2016: BMC Psychiatry
Ori Koresh, Zeev Kaplan, Joseph Zohar, Michael A Matar, Amir B Geva, Hagit Cohen
It is unclear whether the poor autonomic flexibility or dysregulation observed in patients with posttraumatic stress disorder (PTSD) represents a pre-trauma vulnerability factor or results from exposure to trauma. We used an animal model of PTSD to assess the association between the behavioral response to predator scent stress (PSS) and the cardiac autonomic modulation in male and female rats. The rats were surgically implanted with radiotelemetry devices to measure their electrocardiograms and locomotor activity (LMA)...
July 15, 2016: Behavioural Brain Research
Paul A Dennis, Eric A Dedert, Elizabeth E Van Voorhees, Lana L Watkins, Junichiro Hayano, Patrick S Calhoun, Andrew Sherwood, Michelle F Dennis, Jean C Beckham
OBJECTIVE: Posttraumatic stress disorder (PTSD) has been linked to elevated heart rate (HR) and reduced heart rate variability (HRV) in cross-sectional research. Using ecological momentary assessment and minute-to-minute HRV/HR monitoring, we examined whether cross-sectional associations between PTSD symptom severity and HRV/HR were due to overall elevations in distress levels or to attenuated autonomic regulation during episodes of acute distress. METHODS: Two hundred nineteen young adults (18-39 years old), 99 with PTSD, underwent 1 day of Holter monitoring and concurrently reported distress levels via ecological momentary assessment...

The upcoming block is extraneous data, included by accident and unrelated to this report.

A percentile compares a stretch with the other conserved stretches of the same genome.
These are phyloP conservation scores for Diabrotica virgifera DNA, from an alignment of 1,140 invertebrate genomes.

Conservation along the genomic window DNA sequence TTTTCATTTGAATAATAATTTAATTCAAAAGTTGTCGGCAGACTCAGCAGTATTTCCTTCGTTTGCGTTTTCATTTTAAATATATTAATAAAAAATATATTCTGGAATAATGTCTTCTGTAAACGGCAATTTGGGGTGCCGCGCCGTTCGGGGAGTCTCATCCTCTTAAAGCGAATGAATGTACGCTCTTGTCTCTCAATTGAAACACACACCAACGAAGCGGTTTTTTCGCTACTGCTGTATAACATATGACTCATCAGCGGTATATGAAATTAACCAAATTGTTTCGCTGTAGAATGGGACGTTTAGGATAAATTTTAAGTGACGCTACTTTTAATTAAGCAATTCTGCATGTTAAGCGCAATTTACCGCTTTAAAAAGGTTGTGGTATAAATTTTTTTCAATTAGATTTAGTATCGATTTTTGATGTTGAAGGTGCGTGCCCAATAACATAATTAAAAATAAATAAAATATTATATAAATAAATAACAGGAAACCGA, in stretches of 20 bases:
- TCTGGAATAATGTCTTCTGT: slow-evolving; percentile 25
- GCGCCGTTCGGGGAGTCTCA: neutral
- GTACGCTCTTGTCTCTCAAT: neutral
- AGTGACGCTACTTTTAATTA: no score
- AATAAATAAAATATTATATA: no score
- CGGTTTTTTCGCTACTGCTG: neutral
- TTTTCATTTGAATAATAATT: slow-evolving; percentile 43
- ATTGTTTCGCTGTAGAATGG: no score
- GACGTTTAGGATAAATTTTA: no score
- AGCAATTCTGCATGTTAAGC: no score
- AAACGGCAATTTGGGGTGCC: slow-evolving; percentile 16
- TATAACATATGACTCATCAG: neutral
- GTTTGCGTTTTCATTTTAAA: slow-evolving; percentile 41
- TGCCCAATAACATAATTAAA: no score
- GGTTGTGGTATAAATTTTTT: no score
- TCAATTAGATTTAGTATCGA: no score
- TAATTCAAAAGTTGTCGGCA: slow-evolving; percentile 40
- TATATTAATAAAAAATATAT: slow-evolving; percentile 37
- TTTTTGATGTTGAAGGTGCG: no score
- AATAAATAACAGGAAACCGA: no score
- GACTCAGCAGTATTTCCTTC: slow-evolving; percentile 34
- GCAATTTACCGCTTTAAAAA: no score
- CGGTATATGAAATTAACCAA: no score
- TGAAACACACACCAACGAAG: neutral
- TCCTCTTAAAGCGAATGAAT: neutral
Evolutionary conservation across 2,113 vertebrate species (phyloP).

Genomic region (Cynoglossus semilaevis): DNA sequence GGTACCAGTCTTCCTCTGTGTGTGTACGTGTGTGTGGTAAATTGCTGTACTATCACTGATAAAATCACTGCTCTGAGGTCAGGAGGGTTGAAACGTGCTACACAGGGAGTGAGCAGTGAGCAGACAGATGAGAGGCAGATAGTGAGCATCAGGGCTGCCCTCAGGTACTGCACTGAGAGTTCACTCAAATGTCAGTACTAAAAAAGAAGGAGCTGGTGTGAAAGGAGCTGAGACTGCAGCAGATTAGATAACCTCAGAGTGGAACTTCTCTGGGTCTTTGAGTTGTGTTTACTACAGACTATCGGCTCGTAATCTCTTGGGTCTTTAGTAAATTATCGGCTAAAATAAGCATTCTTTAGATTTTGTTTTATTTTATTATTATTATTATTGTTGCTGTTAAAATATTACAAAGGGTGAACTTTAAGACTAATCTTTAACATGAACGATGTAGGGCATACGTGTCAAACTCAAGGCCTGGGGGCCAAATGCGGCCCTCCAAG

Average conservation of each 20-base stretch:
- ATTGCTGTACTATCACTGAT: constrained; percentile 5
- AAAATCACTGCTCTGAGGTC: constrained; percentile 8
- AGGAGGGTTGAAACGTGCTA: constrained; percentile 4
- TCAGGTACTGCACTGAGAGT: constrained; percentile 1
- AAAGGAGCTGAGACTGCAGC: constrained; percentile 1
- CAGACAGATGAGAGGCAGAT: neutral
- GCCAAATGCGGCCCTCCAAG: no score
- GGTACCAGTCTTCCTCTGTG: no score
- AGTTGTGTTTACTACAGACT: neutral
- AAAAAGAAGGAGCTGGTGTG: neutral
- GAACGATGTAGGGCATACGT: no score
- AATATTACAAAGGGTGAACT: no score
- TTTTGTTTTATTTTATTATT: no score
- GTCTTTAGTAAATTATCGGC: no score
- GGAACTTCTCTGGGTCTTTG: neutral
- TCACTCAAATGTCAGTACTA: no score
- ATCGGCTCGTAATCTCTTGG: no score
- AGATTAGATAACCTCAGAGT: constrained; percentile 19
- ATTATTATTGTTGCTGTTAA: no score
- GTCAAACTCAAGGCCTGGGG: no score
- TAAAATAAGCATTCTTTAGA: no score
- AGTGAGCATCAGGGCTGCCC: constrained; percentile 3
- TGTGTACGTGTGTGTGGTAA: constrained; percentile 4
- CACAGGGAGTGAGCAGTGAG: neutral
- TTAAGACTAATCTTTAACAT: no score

September 2016: Psychosomatic Medicine
Kimberly T Green, Paul A Dennis, Lydia C Neal, Andrea L Hobkirk, Terrell A Hicks, Lana L Watkins, Junichiro Hayano, Andrew Sherwood, Patrick S Calhoun, Jean C Beckham
OBJECTIVE: Exposure to trauma-related cues has been associated with a prolonged decrease in heart rate variability (HRV) under laboratory conditions, however the relationship between PTSD symptoms and HRV has not been evaluated during everyday life. The present study sought to determine whether Posttraumatic Stress Disorder (PTSD) symptoms reported during everyday life were related to reduced HRV. METHODOLOGY: Eighty-three young adults with PTSD underwent 24-hour Holter monitoring, during which PTSD symptoms were measured using ecological momentary assessment (EMA)...
March 2016: Journal of Psychosomatic Research
Helané Wahbeh, Elena Goodrich, Elizabeth Goy, Barry S Oken
OBJECTIVE: This study's objective was to evaluate the effect of two common components of meditation (mindfulness and slow breathing) on potential mechanistic pathways. METHODS: A total of 102 combat veterans with posttraumatic stress disorder (PTSD) were randomized to (a) the body scan mindfulness meditation (MM), (b) slow breathing (SB) with a biofeedback device, (c) mindful awareness of the breath with an intention to slow the breath (MM+SB), or (d) sitting quietly (SQ)...
April 2016: Journal of Clinical Psychology
Arpi Minassian, Adam X Maihofer, Dewleen G Baker, Caroline M Nievergelt, Mark A Geyer, Victoria B Risbrough